Heights Community Building It is the central hub of Mt. Gretna Heights, a neighborhood built in the 1920s and 1930s that has since become a haven for artists, writers, musicians and other talented residents. For over 70 years, this building has been the setting for weddings and receptions, birthday and retirement parties, classes in everything from watercolor painting to cooking with herbs, book reviews, flower arranging, dance instruction (including ballet, lyrical, hip-hop and modern) and—more recently—wellness, yoga and tai chi. It is also a place where neighbors gather for social occasions and to conduct the affairs of their community. Inside this rustic building is space for up to 100 people. Beneath the vaulted ceiling is a huge fireplace, built with stones taken from the five-story Conewago Hotel, following its demolition in 1940. Completed in 1942 and thoroughly remodeled in 2001, the building is operated and maintained by the owners of approximately 70 homes that make up the Mt. Gretna Heights community.
English Country Cottage
You MUST take a shuttle van for this home. Shuttle vans leaves from the pizzeria, across from the post office. Look on the dashboard of the van for the tour stop # to make sure you are getting into the appropriate shuttle.
In a well hidden enclave of Gretna, there is an English Country Cottage, with sweeping gardens, a fountain, charming window boxing spilling over with flowers and plants, and a delightfully layered interior. In keeping with the English cottage theme, the upper floor is authentically and exquisitely appointed. Arched windows and doors lead one through rooms filled with heirlooms and art. A honey colored bead board and black granite kitchen leads out onto a deck overlooking the woods and expansive lawn. Downstairs, however, is all Mt. Gretna with Flat Rock tables and chairs, and an enormous fireplace of local stacked stone. It is a space simply created for Gretna entertaining.
Serenity House and Vintage Kitchen
a parsonage, this home exudes serenity and calm. After being greeted by the sweet pink porch, this Campmeeting Cottage will bring you into another era. It is meticulously archived in 1940-50’s furnishings and fittings. Upon entering, you find yourself in a tidy sitting room before entering a spectacularly scaled kitchen; spacious and quite warm: it’s as though you stepped right back into the past with a slightly modern sensibility. Each item in this large kitchen has been painstakingly collected over the years. It’s an impressive assembly of period pieces in a worthy setting. The fixtures and rooms recreate this period seamlessly. The love of flora and fauna is clear in the container garden in the back of the house. The pots are flowing over with azaleas and bougainvillea’s surrounding a chimera and a charming seating area.
Chautauqua Hall of Philosophy
This is the heart of a community striving to live up to their mission: “advancement of literary, scientific, intellectual, physical, and social welfare and the promotion of cultural and religious activities, recreation and entertainment.” Plans for building the current Hall of Philosophy began in 1908, with the announcement that Rorer Hall would be torn down. The building’s exterior, inspired by classic Greek architecture, has remained unchanged since it was erected, and the interior has experienced minor alterations over the years. The Hall of Philosophy will also serve snacks, baked goods, drinks and light lunch items from 11:00am until 2:00pm. Proceeds benefit the PA Chautauqua. The Hall of Philosophy will be open from 9:00am – 3:00 pm today.
The Anne Hark Cottage
It’s hard not to feel the spirit of Anne Hark as you stroll down the stairs to the poet’s get-away. The verdant walk leads you to a priceless view of Lake Conewago. The cottage is just what one would think, filled with books, a completely reconstructed fireplace, a darling loft, and kitchen; lovingly restored. The porch was made for reading and musing. There is a coziness, peace, and flow to this little place that belies the spunk of the writer who was known for her forward thinking and fearlessness. This is a rare historic cottage.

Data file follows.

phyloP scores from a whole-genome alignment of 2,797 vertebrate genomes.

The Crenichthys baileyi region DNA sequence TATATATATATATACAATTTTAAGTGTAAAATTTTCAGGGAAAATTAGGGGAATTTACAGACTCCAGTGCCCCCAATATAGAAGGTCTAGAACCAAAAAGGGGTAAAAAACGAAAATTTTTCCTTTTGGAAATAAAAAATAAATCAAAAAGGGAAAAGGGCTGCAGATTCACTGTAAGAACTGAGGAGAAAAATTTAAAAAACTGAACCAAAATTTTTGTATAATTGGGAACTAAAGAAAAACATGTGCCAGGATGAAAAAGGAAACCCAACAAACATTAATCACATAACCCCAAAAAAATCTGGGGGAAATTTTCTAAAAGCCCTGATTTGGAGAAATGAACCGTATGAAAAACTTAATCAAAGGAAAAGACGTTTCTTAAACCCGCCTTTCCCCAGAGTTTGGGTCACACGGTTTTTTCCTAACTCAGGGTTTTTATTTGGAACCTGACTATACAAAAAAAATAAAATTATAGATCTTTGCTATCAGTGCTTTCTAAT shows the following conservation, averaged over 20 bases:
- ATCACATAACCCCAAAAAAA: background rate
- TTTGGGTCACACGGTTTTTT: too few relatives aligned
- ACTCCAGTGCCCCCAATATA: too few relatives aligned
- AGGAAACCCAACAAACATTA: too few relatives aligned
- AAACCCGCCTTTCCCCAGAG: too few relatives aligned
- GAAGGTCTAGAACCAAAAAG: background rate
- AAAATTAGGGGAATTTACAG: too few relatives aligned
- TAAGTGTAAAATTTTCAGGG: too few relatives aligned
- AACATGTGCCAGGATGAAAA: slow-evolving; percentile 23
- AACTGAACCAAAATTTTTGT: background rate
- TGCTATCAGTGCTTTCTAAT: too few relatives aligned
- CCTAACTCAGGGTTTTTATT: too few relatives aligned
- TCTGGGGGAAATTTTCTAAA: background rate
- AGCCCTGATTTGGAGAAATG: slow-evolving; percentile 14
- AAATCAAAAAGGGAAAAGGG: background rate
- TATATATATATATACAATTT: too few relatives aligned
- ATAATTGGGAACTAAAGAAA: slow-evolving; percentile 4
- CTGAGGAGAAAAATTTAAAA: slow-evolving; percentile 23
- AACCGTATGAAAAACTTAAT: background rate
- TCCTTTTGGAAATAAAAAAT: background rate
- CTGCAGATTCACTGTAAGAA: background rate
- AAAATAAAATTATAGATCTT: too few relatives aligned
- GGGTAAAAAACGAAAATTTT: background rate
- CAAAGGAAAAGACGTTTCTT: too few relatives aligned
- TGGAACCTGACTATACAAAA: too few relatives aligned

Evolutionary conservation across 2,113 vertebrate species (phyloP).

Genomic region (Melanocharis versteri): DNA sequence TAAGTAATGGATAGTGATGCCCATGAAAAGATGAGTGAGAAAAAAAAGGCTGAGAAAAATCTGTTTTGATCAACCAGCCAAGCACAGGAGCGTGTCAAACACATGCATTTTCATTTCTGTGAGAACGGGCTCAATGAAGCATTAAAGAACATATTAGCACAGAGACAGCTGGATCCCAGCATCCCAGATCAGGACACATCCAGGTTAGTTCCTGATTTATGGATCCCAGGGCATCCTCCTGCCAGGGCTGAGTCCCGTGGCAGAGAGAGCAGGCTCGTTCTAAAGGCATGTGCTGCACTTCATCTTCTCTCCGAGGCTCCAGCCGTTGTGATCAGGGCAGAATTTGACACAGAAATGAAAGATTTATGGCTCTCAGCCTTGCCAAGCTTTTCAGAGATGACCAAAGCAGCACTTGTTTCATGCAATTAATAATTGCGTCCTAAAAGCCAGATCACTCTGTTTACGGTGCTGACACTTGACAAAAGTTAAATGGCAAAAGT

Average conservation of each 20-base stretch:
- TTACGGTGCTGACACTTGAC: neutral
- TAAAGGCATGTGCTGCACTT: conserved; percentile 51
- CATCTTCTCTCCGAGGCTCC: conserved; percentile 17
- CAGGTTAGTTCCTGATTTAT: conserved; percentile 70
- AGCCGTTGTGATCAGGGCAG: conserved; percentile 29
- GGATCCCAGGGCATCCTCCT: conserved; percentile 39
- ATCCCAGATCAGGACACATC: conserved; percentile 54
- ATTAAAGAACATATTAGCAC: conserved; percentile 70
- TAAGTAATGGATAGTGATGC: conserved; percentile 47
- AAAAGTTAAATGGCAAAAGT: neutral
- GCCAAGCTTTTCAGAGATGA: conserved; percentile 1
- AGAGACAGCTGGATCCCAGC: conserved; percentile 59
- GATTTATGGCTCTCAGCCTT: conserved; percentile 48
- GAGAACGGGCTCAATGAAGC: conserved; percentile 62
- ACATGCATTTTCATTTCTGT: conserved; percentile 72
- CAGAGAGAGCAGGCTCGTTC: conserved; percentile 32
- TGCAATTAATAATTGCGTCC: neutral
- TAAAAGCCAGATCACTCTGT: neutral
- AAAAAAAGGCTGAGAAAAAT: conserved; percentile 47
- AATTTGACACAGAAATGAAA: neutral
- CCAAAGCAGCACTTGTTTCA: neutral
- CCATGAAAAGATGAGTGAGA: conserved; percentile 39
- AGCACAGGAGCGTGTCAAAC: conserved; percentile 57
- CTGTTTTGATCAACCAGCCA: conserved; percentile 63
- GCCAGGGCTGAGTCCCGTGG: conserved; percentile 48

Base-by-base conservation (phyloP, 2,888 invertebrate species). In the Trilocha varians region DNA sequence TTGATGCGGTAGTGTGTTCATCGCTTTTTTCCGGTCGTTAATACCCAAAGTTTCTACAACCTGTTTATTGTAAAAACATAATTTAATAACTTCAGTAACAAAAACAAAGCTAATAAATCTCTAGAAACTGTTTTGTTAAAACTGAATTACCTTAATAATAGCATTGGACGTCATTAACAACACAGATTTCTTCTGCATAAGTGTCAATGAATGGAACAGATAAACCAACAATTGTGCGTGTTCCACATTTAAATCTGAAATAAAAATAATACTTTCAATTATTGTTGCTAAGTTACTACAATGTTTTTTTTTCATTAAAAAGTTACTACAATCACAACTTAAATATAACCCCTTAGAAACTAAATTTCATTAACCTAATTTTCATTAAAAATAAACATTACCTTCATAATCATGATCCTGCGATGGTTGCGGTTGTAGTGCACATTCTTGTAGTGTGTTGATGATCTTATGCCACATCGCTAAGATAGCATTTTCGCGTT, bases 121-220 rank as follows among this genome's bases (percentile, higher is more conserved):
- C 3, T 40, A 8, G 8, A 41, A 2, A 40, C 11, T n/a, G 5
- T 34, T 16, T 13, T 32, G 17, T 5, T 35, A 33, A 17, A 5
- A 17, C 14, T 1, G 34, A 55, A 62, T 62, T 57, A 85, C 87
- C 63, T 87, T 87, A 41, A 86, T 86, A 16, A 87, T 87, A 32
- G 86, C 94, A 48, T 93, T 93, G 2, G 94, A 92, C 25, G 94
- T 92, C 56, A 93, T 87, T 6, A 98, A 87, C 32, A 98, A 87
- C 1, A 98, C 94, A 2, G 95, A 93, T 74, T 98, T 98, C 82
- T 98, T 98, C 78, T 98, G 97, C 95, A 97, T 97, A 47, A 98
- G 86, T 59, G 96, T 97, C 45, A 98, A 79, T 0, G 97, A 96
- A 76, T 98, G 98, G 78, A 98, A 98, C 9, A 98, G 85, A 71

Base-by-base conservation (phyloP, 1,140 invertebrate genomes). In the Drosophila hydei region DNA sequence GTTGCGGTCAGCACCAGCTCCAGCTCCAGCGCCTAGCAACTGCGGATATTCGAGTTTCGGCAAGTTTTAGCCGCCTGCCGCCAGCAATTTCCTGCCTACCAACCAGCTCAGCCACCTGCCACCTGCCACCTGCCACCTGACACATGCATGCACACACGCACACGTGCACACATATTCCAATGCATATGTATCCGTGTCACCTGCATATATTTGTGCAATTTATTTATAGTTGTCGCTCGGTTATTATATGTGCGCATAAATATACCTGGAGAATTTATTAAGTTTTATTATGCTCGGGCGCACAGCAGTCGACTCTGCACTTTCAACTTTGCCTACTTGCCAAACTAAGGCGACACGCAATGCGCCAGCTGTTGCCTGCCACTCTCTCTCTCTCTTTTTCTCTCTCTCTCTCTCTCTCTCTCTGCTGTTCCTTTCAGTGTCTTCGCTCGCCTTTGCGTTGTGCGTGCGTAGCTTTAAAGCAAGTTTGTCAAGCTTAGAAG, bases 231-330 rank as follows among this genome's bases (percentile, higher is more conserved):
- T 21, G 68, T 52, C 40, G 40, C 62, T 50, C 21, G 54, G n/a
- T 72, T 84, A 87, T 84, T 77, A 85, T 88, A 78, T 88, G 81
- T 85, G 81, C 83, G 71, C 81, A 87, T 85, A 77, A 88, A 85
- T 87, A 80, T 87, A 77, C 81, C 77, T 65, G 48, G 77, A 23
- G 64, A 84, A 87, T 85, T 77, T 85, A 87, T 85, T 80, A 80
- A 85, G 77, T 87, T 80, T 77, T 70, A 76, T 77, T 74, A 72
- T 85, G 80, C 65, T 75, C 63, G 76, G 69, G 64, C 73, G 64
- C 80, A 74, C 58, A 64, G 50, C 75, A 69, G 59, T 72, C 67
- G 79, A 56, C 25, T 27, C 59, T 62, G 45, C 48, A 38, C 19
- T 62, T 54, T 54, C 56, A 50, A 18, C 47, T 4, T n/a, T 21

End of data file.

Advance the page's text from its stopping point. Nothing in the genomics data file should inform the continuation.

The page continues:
JB’s Old House
You MUST take a shuttle van for this home. Shuttle vans leaves from the pizzeria, across from the post office. Look on the dashboard of the van for the tour stop # to make sure you are getting into the appropriate shuttle. Built in 1974, this home was featured in Better Homes and Gardens, and it is obvious why. Not your typical Mt. Gretna cottage, it exudes a slightly more contemporary gracious living style. The kitchen is warm and graceful with cherry cabinets, Brazilian cherry floors, and luxurious granite countertops. On the second floor is a bright and sunny office and art loft with a view of the gorgeous outdoor space. This property is very private although it is on a street with many other homes. One of the best features is the view from the dining room of the mossy woods and gardens…magical.
“One of the best porches in Mt. Gretna because you can visit without intruding.” says owner Bob Wilson. Adorned with lights, paper lanterns, and Adirondack furniture it would be hard to argue. The friendly, expansive porch has hosted 44 guests. The skylights usher in those precious moments of light. From the street, brownstone stairs lead you to a brownstone wall which leads further to a backyard garden. Carefully tended by Linda, it showcases the best of the flora and fauna that this shady region can nurture.
A cooperative effort: Emi brings home trees and plants. Don Snively, a retired horticulturist, then plants, rearranges and prunes them, and, with the aid of a deer fence, keeps them alive. Carl’s only contribution is a tree, now about three feet tall, grown from chestnuts he collected during daily walks to the post office. (A century ago, Mt. Gretna’s forests were mostly chestnut trees.)
“I didn’t know what to do with the bog” behind the garage, says Emi. But her years of real estate experience have honed an instinct for seeing possibilities. That’s also true for Carl, a physician who turned small gatherings of fellow musicians 36 years ago into what became Music at Gretna (www.GretnaMusic.org). Among the plants Emi has chosen are colorful outsized astilbes, that now dominate, and hostas, a “butterfly bush,” a curly willow tree and an ornamental pine. Also abounding are rhododendrons and azaleas, which turned up on their own. “Whatever comes in from the forest that’s natural, I leave alone,” she says.